Executors & Trustees

Executors are the people you appoint in your will to administer your estate when you die.  It is a potentially time consuming job, and so you should chose someone that you know has the time, skills, and willingness to deal with your estate.  Your executors will:-

  • ESTABLISH THE ESTATE – ie obtain date of death values for all assets and liabilities
  • NOTIFY ORGANISATIONS – eg Passport Agency, clubs and memberships, etc
  • PROBATE – apply for probate (if it is needed)
  • INHERITANCE TAX – pay what ever inheritance tax falls due
  • REALISE ASSETS & PAY BILLS – once probate has been granted
  • LEGACIES – pay any fixed legacies that feature in the will
  • RESIDUARY ESTATE – pay out the residue of your estate (into whatever shares the will defines)
  • INCOME TAX – settle your income tax up to the date of death, and separately for the period of administration

Throughout, an executor should keep all of your beneficiaries updated on the progress of the administration of the estate.

Trustees are the people that hold any money on any trusts that the will makes (on behalf of someone else named in the will) after the administration of the estate is complete.  They don’t have to be, but they are very often the same people as the appointed executors.  The sorts of trusts you might expect to see in a will might include:-

  • GIFTS TO CHILDREN – gifts to children under 18 (‘minor beneficiaries’) must be held until they reach 18 (or an older age if specified in the will
  • LIFE INTEREST TRUSTS – for example a gift allowing someone to live in a house (but not own it)
  • DISCRETIONARY TRUSTS – giving the trustees total discretion as to who gets what and when





Executors & Trustees FAQs

An Executor is the person legally responsible for dealing with your estate and carrying out the terms of the Will. This includes applying for probate, pay inheritance tax and distributing the estate, amongst other things.

Yes, you can have up to 4 executors but they must make all the decisions jointly.

Yes, executors must make all the decisions jointly.

Any issues need to be resolved in order for probate to move forward. If there’s an issue between executors you will need to seek legal advice.

As Executor, you will be responsible for carrying out the instructions in the Will and administering the estate.

Executors need to collect all assets and money due to the estate, pay outstanding liabilities, apply for probate and distribute the estate according to the Will.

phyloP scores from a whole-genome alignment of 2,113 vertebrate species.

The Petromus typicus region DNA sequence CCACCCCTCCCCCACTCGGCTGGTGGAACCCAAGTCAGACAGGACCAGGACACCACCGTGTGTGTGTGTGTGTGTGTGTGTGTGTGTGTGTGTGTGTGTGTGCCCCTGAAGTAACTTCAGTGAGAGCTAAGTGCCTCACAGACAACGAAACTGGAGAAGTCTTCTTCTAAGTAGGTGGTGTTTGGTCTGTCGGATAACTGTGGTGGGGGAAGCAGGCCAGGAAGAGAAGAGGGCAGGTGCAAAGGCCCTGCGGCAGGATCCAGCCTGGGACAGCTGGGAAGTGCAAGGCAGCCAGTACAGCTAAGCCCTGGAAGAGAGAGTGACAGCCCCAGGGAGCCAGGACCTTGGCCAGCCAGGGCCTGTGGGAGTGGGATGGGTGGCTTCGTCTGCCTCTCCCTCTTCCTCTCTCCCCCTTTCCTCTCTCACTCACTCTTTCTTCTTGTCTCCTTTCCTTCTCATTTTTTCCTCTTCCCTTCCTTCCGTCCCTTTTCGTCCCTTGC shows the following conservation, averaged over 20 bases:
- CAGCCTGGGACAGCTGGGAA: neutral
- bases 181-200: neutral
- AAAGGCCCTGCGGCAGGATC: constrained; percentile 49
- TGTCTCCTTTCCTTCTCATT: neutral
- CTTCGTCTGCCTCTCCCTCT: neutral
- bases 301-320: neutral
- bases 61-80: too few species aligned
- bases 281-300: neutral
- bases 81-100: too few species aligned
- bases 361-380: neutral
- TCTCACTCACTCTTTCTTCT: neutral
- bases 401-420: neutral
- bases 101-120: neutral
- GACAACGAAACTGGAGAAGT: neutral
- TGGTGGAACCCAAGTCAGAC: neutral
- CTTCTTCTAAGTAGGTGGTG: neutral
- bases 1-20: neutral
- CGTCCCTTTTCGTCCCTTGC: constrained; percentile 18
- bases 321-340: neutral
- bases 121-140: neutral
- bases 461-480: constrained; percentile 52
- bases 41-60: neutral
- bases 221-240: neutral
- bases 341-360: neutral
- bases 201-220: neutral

Executors can claim reasonable expenses from the estate.

Before you agree to be an Executor, think whether you will have the time to do it. If you haven’t started to deal with the estate, you can renounce to the role. If you have already started, you cannot step down unless you have a good reason.

The executor of a will has a duty to administer the deceased person’s estate in line with the law and the terms of the Will.

The Court can remove an executor who is not following the law, the will or who is not fulfilling his duties. The court can appoint a new personal representative to oversee the estate.

Yes, as long as the beneficiaries agree.

There are a few reasons why an executor may want to change a will, for example, to reduce the amount of IHT/CGT, or to provide for someone who was left out.

To change a Will you need to make a “variation”.

No, an Executor has to distribute the estate in accordance to the terms of the Will.

However, if the Wills doesn’t give clear instructions, the executor will then have the power to make a decision

If you appoint a professional executor, they will normally charge for this appointment. They will get paid out of the estate.

If you appoint a family member or friend or another non-professional executor, then they are generally not paid for the work.

Because of the responsibilities of the role, it is important that you choose people you trust. Depending on the size and complexity of your estate, you may consider appointing professional executors, but bear in mind they will charge for their service.

You can appoint friends and family members. Although many executors delegate their role to a solicitor or another professional, they will oversee everything and they’ll know how you want your wishes to be carried out if there’s a dispute.

Yes, it is quite common for an executor to also be a beneficiary but it’s important that any beneficiary under the Will doesn’t witness the will, otherwise they won’t be entitled to receive their legacy.

If you don’t want to be an executor, it is important that you seek legal advice immediately and you should not start dealing with the estate in any way. You can renounce completely by filling a form and sending it to the probate registry, or appoint an attorney to act on your behalf.

If you’ve already started dealing with the estate, you will need a good reason to step down.

Wills Services

Executors &







Wills General


5 STAR Solicitor reviews!

Check out other solicitors’ websites and they’ll be littered with self-adulation – they’re “leading solicitor” this, and “solicitors doing” that. Rather than toot our own horn we’d rather you be the judge of how good our solicitors are. Trustpilot is a totally independent review site where our clients are free to leave whatever thoughts they feel best describe the legal service they received from us. It’s raw. It’s honest. It’s for real. And critically, it’s from you!

Trustpilot logo

Contact our Wills Solicitors

Our expert Wills solicitors can help with all aspects of wills. Whether you need a simple will, a complex will trust, or perhaps you have assets abroad. We can help! So, get in touch – we’re looking forward to helping you!